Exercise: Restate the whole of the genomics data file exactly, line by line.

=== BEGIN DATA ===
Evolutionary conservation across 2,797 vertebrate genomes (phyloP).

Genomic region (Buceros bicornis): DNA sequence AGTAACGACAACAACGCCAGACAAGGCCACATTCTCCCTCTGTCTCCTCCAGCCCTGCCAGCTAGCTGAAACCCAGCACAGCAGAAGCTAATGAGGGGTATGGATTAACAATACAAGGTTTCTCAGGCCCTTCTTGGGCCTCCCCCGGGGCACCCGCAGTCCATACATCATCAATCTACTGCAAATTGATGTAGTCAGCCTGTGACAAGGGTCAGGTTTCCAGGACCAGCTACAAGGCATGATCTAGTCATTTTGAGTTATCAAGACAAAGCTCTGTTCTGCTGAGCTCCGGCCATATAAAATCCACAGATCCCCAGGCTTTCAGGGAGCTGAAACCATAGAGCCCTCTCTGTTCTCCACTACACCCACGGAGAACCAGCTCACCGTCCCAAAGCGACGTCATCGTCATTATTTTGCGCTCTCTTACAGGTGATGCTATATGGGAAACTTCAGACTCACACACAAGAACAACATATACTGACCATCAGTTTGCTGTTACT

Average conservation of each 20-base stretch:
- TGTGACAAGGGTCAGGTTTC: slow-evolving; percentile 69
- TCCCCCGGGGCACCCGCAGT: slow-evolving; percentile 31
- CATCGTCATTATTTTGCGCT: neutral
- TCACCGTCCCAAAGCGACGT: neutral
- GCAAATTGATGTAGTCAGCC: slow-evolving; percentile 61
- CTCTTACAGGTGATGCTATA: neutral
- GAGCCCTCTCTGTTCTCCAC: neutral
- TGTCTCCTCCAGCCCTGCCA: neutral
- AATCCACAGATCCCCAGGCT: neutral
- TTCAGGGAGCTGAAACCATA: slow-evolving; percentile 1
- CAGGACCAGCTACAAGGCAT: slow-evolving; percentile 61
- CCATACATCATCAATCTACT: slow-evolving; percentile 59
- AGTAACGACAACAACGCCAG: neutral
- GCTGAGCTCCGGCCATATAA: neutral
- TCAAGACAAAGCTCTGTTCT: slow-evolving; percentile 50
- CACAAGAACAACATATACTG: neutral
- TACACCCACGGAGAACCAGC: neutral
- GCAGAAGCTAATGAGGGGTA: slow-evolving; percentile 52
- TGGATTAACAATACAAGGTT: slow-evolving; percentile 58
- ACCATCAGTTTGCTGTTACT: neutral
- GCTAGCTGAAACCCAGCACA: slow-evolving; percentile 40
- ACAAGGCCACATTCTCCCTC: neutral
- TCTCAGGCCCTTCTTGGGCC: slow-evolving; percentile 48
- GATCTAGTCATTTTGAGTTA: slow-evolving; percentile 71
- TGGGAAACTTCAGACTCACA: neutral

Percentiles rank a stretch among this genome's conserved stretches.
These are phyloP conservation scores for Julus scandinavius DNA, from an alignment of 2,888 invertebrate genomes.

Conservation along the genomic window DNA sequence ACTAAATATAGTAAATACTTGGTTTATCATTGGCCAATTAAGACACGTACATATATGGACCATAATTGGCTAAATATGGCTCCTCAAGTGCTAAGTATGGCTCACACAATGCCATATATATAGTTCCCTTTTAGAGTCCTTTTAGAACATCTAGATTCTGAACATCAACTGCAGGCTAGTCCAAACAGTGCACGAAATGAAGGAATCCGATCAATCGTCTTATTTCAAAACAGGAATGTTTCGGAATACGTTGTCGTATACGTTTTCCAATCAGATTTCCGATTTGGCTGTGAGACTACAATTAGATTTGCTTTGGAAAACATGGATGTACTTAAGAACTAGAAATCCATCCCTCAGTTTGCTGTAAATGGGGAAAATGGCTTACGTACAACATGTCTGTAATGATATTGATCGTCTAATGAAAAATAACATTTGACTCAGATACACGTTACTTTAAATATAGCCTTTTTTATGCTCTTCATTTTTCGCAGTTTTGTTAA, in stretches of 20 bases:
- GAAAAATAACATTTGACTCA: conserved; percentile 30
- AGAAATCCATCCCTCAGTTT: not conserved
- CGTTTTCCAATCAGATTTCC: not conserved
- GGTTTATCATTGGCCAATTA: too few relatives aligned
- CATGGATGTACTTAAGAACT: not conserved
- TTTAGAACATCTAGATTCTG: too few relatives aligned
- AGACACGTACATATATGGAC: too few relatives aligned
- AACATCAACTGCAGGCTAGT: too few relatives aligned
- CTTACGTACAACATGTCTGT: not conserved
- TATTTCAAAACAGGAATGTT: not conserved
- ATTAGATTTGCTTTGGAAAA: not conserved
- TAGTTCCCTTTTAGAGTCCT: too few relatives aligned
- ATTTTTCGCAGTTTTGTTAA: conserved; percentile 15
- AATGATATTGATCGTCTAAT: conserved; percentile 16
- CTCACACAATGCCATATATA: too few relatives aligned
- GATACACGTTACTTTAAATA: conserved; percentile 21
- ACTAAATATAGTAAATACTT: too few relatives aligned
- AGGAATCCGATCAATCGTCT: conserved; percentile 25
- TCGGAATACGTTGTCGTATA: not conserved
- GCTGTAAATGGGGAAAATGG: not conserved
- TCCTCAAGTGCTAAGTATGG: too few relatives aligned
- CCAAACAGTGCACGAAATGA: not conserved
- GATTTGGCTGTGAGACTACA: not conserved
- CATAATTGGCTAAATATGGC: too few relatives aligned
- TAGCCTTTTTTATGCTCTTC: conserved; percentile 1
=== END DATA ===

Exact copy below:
Evolutionary conservation across 2,797 vertebrate genomes (phyloP).

Genomic region (Buceros bicornis): DNA sequence AGTAACGACAACAACGCCAGACAAGGCCACATTCTCCCTCTGTCTCCTCCAGCCCTGCCAGCTAGCTGAAACCCAGCACAGCAGAAGCTAATGAGGGGTATGGATTAACAATACAAGGTTTCTCAGGCCCTTCTTGGGCCTCCCCCGGGGCACCCGCAGTCCATACATCATCAATCTACTGCAAATTGATGTAGTCAGCCTGTGACAAGGGTCAGGTTTCCAGGACCAGCTACAAGGCATGATCTAGTCATTTTGAGTTATCAAGACAAAGCTCTGTTCTGCTGAGCTCCGGCCATATAAAATCCACAGATCCCCAGGCTTTCAGGGAGCTGAAACCATAGAGCCCTCTCTGTTCTCCACTACACCCACGGAGAACCAGCTCACCGTCCCAAAGCGACGTCATCGTCATTATTTTGCGCTCTCTTACAGGTGATGCTATATGGGAAACTTCAGACTCACACACAAGAACAACATATACTGACCATCAGTTTGCTGTTACT

Average conservation of each 20-base stretch:
- TGTGACAAGGGTCAGGTTTC: slow-evolving; percentile 69
- TCCCCCGGGGCACCCGCAGT: slow-evolving; percentile 31
- CATCGTCATTATTTTGCGCT: neutral
- TCACCGTCCCAAAGCGACGT: neutral
- GCAAATTGATGTAGTCAGCC: slow-evolving; percentile 61
- CTCTTACAGGTGATGCTATA: neutral
- GAGCCCTCTCTGTTCTCCAC: neutral
- TGTCTCCTCCAGCCCTGCCA: neutral
- AATCCACAGATCCCCAGGCT: neutral
- TTCAGGGAGCTGAAACCATA: slow-evolving; percentile 1
- CAGGACCAGCTACAAGGCAT: slow-evolving; percentile 61
- CCATACATCATCAATCTACT: slow-evolving; percentile 59
- AGTAACGACAACAACGCCAG: neutral
- GCTGAGCTCCGGCCATATAA: neutral
- TCAAGACAAAGCTCTGTTCT: slow-evolving; percentile 50
- CACAAGAACAACATATACTG: neutral
- TACACCCACGGAGAACCAGC: neutral
- GCAGAAGCTAATGAGGGGTA: slow-evolving; percentile 52
- TGGATTAACAATACAAGGTT: slow-evolving; percentile 58
- ACCATCAGTTTGCTGTTACT: neutral
- GCTAGCTGAAACCCAGCACA: slow-evolving; percentile 40
- ACAAGGCCACATTCTCCCTC: neutral
- TCTCAGGCCCTTCTTGGGCC: slow-evolving; percentile 48
- GATCTAGTCATTTTGAGTTA: slow-evolving; percentile 71
- TGGGAAACTTCAGACTCACA: neutral

Percentiles rank a stretch among this genome's conserved stretches.
These are phyloP conservation scores for Julus scandinavius DNA, from an alignment of 2,888 invertebrate genomes.

Conservation along the genomic window DNA sequence ACTAAATATAGTAAATACTTGGTTTATCATTGGCCAATTAAGACACGTACATATATGGACCATAATTGGCTAAATATGGCTCCTCAAGTGCTAAGTATGGCTCACACAATGCCATATATATAGTTCCCTTTTAGAGTCCTTTTAGAACATCTAGATTCTGAACATCAACTGCAGGCTAGTCCAAACAGTGCACGAAATGAAGGAATCCGATCAATCGTCTTATTTCAAAACAGGAATGTTTCGGAATACGTTGTCGTATACGTTTTCCAATCAGATTTCCGATTTGGCTGTGAGACTACAATTAGATTTGCTTTGGAAAACATGGATGTACTTAAGAACTAGAAATCCATCCCTCAGTTTGCTGTAAATGGGGAAAATGGCTTACGTACAACATGTCTGTAATGATATTGATCGTCTAATGAAAAATAACATTTGACTCAGATACACGTTACTTTAAATATAGCCTTTTTTATGCTCTTCATTTTTCGCAGTTTTGTTAA, in stretches of 20 bases:
- GAAAAATAACATTTGACTCA: conserved; percentile 30
- AGAAATCCATCCCTCAGTTT: not conserved
- CGTTTTCCAATCAGATTTCC: not conserved
- GGTTTATCATTGGCCAATTA: too few relatives aligned
- CATGGATGTACTTAAGAACT: not conserved
- TTTAGAACATCTAGATTCTG: too few relatives aligned
- AGACACGTACATATATGGAC: too few relatives aligned
- AACATCAACTGCAGGCTAGT: too few relatives aligned
- CTTACGTACAACATGTCTGT: not conserved
- TATTTCAAAACAGGAATGTT: not conserved
- ATTAGATTTGCTTTGGAAAA: not conserved
- TAGTTCCCTTTTAGAGTCCT: too few relatives aligned
- ATTTTTCGCAGTTTTGTTAA: conserved; percentile 15
- AATGATATTGATCGTCTAAT: conserved; percentile 16
- CTCACACAATGCCATATATA: too few relatives aligned
- GATACACGTTACTTTAAATA: conserved; percentile 21
- ACTAAATATAGTAAATACTT: too few relatives aligned
- AGGAATCCGATCAATCGTCT: conserved; percentile 25
- TCGGAATACGTTGTCGTATA: not conserved
- GCTGTAAATGGGGAAAATGG: not conserved
- TCCTCAAGTGCTAAGTATGG: too few relatives aligned
- CCAAACAGTGCACGAAATGA: not conserved
- GATTTGGCTGTGAGACTACA: not conserved
- CATAATTGGCTAAATATGGC: too few relatives aligned
- TAGCCTTTTTTATGCTCTTC: conserved; percentile 1